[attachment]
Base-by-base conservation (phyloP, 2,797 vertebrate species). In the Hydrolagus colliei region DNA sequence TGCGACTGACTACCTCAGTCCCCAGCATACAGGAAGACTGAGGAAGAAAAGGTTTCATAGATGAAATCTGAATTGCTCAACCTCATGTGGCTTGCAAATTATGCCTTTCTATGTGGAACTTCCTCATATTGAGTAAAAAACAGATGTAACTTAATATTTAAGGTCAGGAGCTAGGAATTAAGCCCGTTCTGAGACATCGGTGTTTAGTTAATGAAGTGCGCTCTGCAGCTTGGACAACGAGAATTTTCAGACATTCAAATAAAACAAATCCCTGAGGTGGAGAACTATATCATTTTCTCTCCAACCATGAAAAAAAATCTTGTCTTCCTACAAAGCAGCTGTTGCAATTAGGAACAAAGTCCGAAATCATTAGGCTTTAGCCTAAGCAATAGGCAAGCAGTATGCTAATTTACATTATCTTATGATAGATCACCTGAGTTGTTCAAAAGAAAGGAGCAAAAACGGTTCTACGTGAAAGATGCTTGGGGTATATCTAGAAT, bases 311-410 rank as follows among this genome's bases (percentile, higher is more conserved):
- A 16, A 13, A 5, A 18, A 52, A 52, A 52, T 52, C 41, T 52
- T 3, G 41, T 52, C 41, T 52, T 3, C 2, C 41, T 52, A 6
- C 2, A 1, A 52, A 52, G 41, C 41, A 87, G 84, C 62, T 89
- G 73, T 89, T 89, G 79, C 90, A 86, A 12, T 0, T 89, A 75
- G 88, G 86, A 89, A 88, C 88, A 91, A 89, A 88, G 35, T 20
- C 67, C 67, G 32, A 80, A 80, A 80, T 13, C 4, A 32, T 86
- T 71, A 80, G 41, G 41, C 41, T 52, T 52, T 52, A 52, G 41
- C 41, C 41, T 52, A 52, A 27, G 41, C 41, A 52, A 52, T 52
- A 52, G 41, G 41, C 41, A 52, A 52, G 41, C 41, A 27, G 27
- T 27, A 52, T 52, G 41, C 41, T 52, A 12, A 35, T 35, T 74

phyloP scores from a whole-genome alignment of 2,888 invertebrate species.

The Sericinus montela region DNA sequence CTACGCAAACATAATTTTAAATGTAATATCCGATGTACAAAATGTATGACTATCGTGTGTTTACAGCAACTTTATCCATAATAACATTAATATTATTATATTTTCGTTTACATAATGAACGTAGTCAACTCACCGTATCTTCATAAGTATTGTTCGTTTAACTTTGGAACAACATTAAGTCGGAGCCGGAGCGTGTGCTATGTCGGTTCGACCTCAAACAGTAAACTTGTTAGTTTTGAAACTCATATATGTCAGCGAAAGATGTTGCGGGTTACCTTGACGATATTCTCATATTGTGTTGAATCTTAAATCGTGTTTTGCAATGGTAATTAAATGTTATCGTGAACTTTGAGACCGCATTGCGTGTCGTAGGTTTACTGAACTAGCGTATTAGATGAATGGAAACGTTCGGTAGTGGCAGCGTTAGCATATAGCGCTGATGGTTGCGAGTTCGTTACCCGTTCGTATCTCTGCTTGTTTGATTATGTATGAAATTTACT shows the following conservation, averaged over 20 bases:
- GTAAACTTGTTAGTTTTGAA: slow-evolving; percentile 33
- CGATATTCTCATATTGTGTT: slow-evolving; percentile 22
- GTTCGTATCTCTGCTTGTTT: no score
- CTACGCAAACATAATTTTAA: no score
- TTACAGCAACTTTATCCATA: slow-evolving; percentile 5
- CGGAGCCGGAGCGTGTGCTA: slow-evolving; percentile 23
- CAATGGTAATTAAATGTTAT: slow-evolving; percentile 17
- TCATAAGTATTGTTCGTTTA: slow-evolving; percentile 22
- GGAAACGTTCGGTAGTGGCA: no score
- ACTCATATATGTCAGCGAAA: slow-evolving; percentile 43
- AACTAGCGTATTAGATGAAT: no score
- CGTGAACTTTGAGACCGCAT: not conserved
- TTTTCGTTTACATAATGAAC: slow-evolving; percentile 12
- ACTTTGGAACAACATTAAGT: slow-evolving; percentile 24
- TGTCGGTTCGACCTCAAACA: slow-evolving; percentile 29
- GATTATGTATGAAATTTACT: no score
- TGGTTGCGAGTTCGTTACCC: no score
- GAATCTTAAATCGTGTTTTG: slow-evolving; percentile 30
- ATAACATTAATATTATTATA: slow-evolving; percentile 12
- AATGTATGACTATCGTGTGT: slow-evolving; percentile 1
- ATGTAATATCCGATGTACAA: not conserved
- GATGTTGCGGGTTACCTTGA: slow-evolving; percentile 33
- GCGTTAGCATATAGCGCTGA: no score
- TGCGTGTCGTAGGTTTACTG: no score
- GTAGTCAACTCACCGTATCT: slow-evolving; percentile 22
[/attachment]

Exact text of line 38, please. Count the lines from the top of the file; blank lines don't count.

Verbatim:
- GTAGTCAACTCACCGTATCT: slow-evolving; percentile 22